South Africa lacks comprehensive road funding policy, fuel levy unsustainable – federation

28 February 2019

South African Road Federation (SARF) president Saied Solomons says Finance Minister Tito Mboweni overlooked South Africa’s 750 000 km road network when he announced his 2019 Budget last week.

Solomon adds that the road network, which is the tenth-longest in the world and is worth about R2-trillion, is one of the pillars of the economy.

South Africa does not have a comprehensive road funding policy. I hope that the new draft policy developed as far back as 2017 will fill this gap. Policy has to come before a budget as the Minister himself emphasised.

“Right now, the funding of our roads remains inherently flawed in the absence of a policy to enable a road funding mechanism and administration that is acceptable to all stakeholders,” Solomons notes.

He adds that the fuel levy increase that Mboweni announced – by 29c a litre for petrol and 30c a litre for diesel – is not ideal to finance the country’s roads.

Solomons explains that this levy taxes the poor at the same tax rate as the rich. Those who can afford newer, more fuel-efficient cars are paying less to travel the same distance as those who are less well-off and drive older vehicles.

“Government is also losing revenue, owing to the continuous improvement in vehicle fuel efficiency. Many people are paying more road use tax through the fuel levy than what their fair share of road use demands. With more electric vehicles on the horizon, the fuel levy would not be sustainable.

“The fuel levy also does not consider road damage caused by the mass of a vehicle and, critically, it can not be used as a tool to manage congestion during peak periods.”

Solomons states that Mboweni highlighted the rapid rate of urbanisation in South Africa, but did not stress roads as being central to dealing with it.

He adds that two-thirds of the country’s population live in urban areas and that Gauteng is soaring beyond a population of 14-million people. The number of vehicles that people own in the country has doubled since 1994, with around 40% of these vehicle owners living in Gauteng.

“With this enormous demand on our roads, the available funding for maintenanceand expansion of the road network is not enough and road users are paying more and more in time, owing to congestion. In Johannesburg and Pretoria, for example, road users are currently spending roughly 37 minutes a day in traffic, which amounts to 141 hours a year. They are also paying heavily in vehicle operating costs where roads are in poor condition.”

He points out that South Africa urgently needs a tariff setting mechanism that deals with congestion and bad driver behaviour, for which the fuel levy is not suitable.

Meanwhile, Solomons says the Road Accident Fund levy remains highly problematic. In 2017, the road accident cost, according to the Road Traffic Management Corporation, was around R142-billion and this figure has since escalated further.

“But a significant portion of this money goes to the legal profession without benefitting the road user. This levy also does not consider who caused the accident. Again, this means that reckless driving has little consequence for people who drive outside of the law.”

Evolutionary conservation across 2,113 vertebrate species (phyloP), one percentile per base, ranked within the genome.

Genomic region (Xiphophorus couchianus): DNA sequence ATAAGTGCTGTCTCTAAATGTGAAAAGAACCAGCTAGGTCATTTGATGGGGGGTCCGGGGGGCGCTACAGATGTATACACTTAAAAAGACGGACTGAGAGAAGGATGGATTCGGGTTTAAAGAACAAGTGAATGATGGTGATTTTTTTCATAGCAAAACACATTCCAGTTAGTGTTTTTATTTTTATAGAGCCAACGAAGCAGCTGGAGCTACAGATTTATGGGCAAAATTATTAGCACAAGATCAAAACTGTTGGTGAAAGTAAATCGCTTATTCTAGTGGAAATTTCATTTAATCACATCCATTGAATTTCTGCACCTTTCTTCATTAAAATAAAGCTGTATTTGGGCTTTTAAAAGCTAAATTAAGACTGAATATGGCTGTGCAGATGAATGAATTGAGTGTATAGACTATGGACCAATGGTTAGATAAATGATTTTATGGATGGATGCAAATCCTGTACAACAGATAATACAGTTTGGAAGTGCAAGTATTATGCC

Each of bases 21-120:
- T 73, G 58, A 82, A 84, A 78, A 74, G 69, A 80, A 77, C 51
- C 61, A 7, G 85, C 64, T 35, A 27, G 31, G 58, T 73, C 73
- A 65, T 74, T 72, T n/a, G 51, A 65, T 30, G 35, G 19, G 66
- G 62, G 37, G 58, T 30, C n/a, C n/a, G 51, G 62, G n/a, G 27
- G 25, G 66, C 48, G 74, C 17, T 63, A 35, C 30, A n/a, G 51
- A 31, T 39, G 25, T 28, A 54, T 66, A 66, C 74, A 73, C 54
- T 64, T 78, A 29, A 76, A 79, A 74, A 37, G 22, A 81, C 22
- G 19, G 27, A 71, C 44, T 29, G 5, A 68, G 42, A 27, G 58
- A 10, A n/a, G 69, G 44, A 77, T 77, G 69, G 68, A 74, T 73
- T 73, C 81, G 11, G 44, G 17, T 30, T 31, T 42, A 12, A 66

SARF and the Southern African Bitumen Association in 2017 initiated a road funding study with Stellenbosch University, which shows that accidents cost the country trillions of rands each year, placing an unnecessary drain on the fiscus and preventing other road priorities from being addressed, Solomons highlights.

Solomons does, however, welcome the R3.5-billion that the Minister allocated to the South African National Roads Agency to improve nontoll roads over the next three years, but he says this is simply part of the agency’s mandate – to finance, improve, manage and maintain the national road network for people and the economy.

“Worryingly, this money does not address the serious backlogs in road maintenancethat we have on our roads, which SARF calculates requires an additional R23.3-billion a year to address.

“I salute Mboweni in promoting the user-pays principle and in encouraging South Africans to pay for services and to pay their taxes. This, I hope, has set the scene to build understanding around a user-pay principle that will counter the high levels of civil disobedience we see in the country.”

Solomons says South Africa needs a new approach to road funding based on paying per the mass of the vehicle and the distance travelled. “We need to develop a systemof road pricing that varies by when, how much and where drivers use the roads. This should involve a tariff setting mechanism that influences behaviour and helps manage road capacity.

“Public sentiment will be far easier to manage if we have a road use charging systemthat is cost-effective, efficient, sustainable, equitable and well administered. Critically, charging for road use must be transparent so that all sectors of society, including ordinary South Africans, know that government’s investment and road infrastructurespending is in their interest.”

He adds that finalising the draft roads policy will go a long way in sorting out the roadfunding challenges.

Governments obtain the funds for roads mostly, although not exclusively, by way of general taxation, road user levies and charges (including the fuel levy) and other taxes.

Whether or not road funds are ring-fenced – a key consideration for any government transport infrastructure policy, but specifically for roads – government’s investment and road infrastructure spending should be in the public interest, Solomons concludes

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